“Turkey is a geographical and cultural bridge between the east and the west,” writes Istanbul University’s Gönül Bakay. This was so long before Constantinople became Istanbul, but after the rise of the Ottoman Empire, the region took on a particular significance for Christian Europe. “The Turk” became a threatening and exotic figure in the European imagination, “shaped by a considerable body of literature, stretching from Christopher Marlowe to Thomas Carlyle.” Images of Ottoman Turkey were long drawn from a “mixture of fact, fantasy and fear.”
With the advent of photography in the mid-nineteenth century, those images were supplemented, illustrated, and countered by prints depicting Turkish people both in everyday life circumstances and in Orientalist poses.
In the final decades of the Ottoman Empire, as modernization took hold all over Europe, viewers might encounter photos of women in poses reminiscent of the Odalisque and street scenes of bustling, cosmopolitan Constantinople, with signs in Ottoman Turkish, English, French, Armenian, and Greek.
Photos of Enver Pasha—de facto ruler of the Ottoman Empire during World War I and “highest-ranking perpetrator of the Armenian genocide,” writes Isotta Poggi at the Getty’s blog—circulated alongside images like that below, a group of Turkish tourists posed near the Sphinx. These and thousands more such photographs of Ottoman Turkey at the turn of the century and into the first years of the Turkish Republic—3,750 digitized images in total—are now available to view and download at the Getty Research Institute.
The photos come from French collector Pierre de Gigord, who acquired them during his many travels through Turkey in the 1980s. They were taken by photographers, some of whose names are lost to history, from all over Europe and the Mediterranean, including Armenian photographers who played a “central role,” notes Poggi, “in shaping Turkey’s national cultural history and collective memory.” (Read artist Hande Sever’s Getty essay on this subject here.) The huge collection contains “landmark architecture, urban and natural landscape, archeological sites of millennia-old civilizations, and the bustling life of the diverse people who lived over 100 years ago.”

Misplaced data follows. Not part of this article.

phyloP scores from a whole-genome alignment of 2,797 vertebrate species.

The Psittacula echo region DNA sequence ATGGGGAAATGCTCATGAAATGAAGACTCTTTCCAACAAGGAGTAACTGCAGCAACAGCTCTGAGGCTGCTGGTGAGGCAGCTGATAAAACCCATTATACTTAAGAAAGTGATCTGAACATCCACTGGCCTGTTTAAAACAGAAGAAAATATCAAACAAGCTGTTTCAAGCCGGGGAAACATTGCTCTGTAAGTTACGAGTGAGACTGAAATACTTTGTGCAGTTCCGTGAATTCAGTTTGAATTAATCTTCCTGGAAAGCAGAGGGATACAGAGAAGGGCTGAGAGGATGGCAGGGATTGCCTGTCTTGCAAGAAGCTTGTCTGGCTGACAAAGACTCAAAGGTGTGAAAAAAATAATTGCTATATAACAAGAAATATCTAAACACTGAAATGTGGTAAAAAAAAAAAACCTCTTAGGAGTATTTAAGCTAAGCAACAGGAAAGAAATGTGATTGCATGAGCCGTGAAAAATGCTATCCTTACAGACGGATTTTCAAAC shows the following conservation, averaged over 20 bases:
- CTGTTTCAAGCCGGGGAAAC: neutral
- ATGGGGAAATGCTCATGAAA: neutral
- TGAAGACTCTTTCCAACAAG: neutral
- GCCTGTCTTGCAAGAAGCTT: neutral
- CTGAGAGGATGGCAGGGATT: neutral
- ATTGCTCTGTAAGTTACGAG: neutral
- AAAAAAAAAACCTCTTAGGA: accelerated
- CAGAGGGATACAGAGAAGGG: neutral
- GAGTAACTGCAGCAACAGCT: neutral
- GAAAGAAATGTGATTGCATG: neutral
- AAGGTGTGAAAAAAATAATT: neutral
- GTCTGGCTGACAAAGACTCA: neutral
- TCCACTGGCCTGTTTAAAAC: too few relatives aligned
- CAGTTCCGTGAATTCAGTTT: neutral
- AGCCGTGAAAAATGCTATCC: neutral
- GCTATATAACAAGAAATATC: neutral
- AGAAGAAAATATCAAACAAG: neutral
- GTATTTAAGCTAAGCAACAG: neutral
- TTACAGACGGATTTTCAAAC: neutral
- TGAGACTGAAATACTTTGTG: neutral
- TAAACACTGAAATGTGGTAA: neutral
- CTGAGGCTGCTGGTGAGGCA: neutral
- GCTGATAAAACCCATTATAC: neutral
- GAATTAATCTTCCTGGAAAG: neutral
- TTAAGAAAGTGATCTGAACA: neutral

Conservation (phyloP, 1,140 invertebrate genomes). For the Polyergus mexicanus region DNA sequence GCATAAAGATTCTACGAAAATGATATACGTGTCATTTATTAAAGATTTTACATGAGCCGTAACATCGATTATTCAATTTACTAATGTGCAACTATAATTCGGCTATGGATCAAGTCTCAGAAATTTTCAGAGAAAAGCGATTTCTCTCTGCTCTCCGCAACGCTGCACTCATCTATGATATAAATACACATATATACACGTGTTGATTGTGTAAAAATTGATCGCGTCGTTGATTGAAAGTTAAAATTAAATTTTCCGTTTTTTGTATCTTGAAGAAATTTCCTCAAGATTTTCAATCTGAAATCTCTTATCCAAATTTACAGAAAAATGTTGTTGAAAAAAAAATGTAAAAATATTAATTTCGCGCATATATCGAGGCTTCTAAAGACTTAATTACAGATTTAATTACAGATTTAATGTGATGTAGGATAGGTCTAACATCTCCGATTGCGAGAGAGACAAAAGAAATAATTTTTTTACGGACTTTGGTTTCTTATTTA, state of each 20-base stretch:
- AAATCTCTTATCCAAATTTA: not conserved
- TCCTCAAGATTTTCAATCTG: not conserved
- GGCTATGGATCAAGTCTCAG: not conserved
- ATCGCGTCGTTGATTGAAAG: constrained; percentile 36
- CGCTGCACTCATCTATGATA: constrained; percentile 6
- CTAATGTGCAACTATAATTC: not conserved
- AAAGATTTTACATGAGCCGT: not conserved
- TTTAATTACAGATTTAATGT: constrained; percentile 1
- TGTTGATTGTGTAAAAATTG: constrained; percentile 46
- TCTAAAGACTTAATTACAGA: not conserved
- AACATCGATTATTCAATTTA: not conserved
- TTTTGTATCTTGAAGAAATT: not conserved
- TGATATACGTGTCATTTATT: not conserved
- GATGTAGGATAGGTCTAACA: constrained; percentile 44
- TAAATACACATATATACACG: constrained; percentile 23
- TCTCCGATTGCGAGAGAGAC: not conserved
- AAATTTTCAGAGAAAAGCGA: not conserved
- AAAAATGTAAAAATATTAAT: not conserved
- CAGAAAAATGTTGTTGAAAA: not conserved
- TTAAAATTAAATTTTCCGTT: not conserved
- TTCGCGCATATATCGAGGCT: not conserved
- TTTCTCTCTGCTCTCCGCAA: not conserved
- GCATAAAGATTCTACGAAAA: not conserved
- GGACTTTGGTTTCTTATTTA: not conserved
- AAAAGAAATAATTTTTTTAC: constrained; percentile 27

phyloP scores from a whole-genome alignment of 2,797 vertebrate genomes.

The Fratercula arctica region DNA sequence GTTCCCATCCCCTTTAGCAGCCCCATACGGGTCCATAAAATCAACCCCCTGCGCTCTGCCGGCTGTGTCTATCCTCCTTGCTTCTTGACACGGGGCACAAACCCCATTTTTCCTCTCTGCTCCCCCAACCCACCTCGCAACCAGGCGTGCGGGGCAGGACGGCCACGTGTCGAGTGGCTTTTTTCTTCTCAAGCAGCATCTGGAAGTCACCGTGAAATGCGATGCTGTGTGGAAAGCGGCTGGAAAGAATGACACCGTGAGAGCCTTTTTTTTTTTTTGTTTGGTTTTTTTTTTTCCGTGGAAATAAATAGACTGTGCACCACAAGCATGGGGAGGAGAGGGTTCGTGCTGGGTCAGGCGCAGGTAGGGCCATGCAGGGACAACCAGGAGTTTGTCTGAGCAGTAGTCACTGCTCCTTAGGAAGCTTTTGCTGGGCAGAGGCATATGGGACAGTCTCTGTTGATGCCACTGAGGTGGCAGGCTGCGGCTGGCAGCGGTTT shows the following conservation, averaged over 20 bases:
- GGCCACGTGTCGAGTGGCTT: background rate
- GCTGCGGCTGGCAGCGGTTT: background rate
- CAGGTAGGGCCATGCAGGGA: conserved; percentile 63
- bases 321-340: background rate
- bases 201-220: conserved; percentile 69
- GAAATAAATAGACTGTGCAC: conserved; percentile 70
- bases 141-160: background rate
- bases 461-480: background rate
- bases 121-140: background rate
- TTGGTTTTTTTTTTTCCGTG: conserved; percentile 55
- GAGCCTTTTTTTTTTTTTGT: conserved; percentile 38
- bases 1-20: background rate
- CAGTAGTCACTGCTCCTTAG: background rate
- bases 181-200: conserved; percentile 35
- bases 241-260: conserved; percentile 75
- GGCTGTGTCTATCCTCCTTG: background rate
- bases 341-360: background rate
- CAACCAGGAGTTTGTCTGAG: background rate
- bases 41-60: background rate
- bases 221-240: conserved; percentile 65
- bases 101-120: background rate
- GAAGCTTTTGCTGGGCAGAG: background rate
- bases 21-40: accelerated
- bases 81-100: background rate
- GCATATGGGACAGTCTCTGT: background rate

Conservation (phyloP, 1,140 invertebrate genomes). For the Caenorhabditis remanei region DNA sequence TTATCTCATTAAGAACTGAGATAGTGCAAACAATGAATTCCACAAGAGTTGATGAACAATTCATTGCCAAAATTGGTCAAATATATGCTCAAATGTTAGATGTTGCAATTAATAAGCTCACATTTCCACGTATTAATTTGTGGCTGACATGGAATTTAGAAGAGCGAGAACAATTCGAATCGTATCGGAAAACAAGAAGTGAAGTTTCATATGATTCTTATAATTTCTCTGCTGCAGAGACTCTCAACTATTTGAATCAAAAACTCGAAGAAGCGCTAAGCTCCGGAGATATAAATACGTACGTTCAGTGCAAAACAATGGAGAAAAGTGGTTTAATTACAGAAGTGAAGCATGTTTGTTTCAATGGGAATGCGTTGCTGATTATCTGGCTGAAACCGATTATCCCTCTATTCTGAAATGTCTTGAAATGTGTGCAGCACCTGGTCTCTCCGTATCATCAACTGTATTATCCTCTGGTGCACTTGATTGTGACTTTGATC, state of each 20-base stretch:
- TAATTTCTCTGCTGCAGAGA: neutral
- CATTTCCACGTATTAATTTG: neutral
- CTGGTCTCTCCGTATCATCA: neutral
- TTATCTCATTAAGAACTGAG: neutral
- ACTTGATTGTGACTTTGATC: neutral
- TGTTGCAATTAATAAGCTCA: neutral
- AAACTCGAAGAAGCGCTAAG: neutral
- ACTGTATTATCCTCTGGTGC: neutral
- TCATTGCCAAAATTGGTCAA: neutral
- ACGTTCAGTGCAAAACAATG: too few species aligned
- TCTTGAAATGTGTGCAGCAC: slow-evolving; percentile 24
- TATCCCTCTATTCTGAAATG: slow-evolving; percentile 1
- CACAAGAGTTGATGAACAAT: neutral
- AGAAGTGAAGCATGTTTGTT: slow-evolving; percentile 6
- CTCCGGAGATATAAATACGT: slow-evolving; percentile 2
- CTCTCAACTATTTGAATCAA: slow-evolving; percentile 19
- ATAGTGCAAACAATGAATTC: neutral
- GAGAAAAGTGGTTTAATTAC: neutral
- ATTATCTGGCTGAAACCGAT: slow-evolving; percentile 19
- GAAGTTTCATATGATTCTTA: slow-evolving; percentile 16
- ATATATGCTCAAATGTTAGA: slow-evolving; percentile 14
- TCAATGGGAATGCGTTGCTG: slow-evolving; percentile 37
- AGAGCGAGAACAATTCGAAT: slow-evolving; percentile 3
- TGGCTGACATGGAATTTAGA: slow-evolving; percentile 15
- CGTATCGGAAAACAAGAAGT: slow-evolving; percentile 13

Despite the loss of materiality in the transfer to digital, a loss of “formatting, or sense of scale” that changes the way we experience these photos, they “enable us to learn about the past,” writes Poggi, “seeing Turkey’s diverse society” as photography’s early viewers did, and to better understand the present, “observing how certain sites and people, as well as social or political issues, have evolved yet still remain the same.” Enter the Pierre de Gigord collection at the Getty here.
New Archive of Middle Eastern Photography Features 9,000 Digitized Images
Venice in Beautiful Color Images 125 Years Ago: The Rialto Bridge, St. Mark’s Basilica, Doge’s Palace & More
Tsarist Russia Comes to Life in Vivid Color Photographs Taken Circa 1905-1915
An Online Gallery of Over 900,000 Breathtaking Photos of Historic New York City
The Library of Congress Makes Thousands of Fabulous Photos, Posters & Images Free to Use & Reuse
Josh Jones is a writer and musician based in Durham, NC. Follow him at @jdmagness
Interesting to see the Ottoman Empire old pictures, today turkey country built with a money of the people. they built only Istanbul and a few cities you can recognize
in the picture sone city of Turkey today, but in other side of the empire provinces, another region’s stretched it was poor and suffering during that time. Especially the Balkans where the Turkish Empire build only one bridge and the Thousand mosques. Which nobody need them anymore. I hope they show the maps real maps of the countries in the Balkan where the borders are so the Balkan problem can be solved today.
Very interested in fotos from this time and in the Middle East.
VERY INTRESTING PERIOD, I AM LOOKING FOR CRETA ISLAND FOTOS FROM THE OTTOMAN PERIOD